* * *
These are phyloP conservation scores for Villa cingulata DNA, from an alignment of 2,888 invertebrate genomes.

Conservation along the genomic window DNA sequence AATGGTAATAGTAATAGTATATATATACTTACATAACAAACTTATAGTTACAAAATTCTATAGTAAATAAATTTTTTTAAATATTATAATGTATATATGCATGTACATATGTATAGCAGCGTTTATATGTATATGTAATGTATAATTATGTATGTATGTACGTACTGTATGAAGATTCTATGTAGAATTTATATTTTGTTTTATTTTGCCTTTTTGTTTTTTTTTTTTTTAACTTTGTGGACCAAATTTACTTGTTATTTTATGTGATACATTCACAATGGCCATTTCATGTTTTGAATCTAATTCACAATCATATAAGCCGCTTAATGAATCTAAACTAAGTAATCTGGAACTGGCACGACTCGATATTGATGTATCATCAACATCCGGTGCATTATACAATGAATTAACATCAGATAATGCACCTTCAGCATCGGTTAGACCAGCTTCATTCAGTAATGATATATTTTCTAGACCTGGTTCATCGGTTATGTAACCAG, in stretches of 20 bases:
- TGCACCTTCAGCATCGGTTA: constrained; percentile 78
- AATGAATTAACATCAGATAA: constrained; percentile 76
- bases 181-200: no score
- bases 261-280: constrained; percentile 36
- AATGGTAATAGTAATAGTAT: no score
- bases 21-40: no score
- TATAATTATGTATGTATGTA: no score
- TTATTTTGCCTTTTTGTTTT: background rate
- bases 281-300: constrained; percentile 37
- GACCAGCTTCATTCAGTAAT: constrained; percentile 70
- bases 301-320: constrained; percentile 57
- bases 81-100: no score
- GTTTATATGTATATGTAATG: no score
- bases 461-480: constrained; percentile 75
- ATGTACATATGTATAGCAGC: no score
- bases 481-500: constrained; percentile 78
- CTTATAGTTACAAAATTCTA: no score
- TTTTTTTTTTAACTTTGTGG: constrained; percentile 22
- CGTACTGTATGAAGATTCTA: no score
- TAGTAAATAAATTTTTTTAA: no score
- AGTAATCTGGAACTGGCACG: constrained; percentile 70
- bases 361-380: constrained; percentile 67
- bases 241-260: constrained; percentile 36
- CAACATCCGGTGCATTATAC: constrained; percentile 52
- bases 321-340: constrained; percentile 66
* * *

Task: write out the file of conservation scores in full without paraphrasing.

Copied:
These are phyloP conservation scores for Villa cingulata DNA, from an alignment of 2,888 invertebrate genomes.

Conservation along the genomic window DNA sequence AATGGTAATAGTAATAGTATATATATACTTACATAACAAACTTATAGTTACAAAATTCTATAGTAAATAAATTTTTTTAAATATTATAATGTATATATGCATGTACATATGTATAGCAGCGTTTATATGTATATGTAATGTATAATTATGTATGTATGTACGTACTGTATGAAGATTCTATGTAGAATTTATATTTTGTTTTATTTTGCCTTTTTGTTTTTTTTTTTTTTAACTTTGTGGACCAAATTTACTTGTTATTTTATGTGATACATTCACAATGGCCATTTCATGTTTTGAATCTAATTCACAATCATATAAGCCGCTTAATGAATCTAAACTAAGTAATCTGGAACTGGCACGACTCGATATTGATGTATCATCAACATCCGGTGCATTATACAATGAATTAACATCAGATAATGCACCTTCAGCATCGGTTAGACCAGCTTCATTCAGTAATGATATATTTTCTAGACCTGGTTCATCGGTTATGTAACCAG, in stretches of 20 bases:
- TGCACCTTCAGCATCGGTTA: constrained; percentile 78
- AATGAATTAACATCAGATAA: constrained; percentile 76
- bases 181-200: no score
- bases 261-280: constrained; percentile 36
- AATGGTAATAGTAATAGTAT: no score
- bases 21-40: no score
- TATAATTATGTATGTATGTA: no score
- TTATTTTGCCTTTTTGTTTT: background rate
- bases 281-300: constrained; percentile 37
- GACCAGCTTCATTCAGTAAT: constrained; percentile 70
- bases 301-320: constrained; percentile 57
- bases 81-100: no score
- GTTTATATGTATATGTAATG: no score
- bases 461-480: constrained; percentile 75
- ATGTACATATGTATAGCAGC: no score
- bases 481-500: constrained; percentile 78
- CTTATAGTTACAAAATTCTA: no score
- TTTTTTTTTTAACTTTGTGG: constrained; percentile 22
- CGTACTGTATGAAGATTCTA: no score
- TAGTAAATAAATTTTTTTAA: no score
- AGTAATCTGGAACTGGCACG: constrained; percentile 70
- bases 361-380: constrained; percentile 67
- bases 241-260: constrained; percentile 36
- CAACATCCGGTGCATTATAC: constrained; percentile 52
- bases 321-340: constrained; percentile 66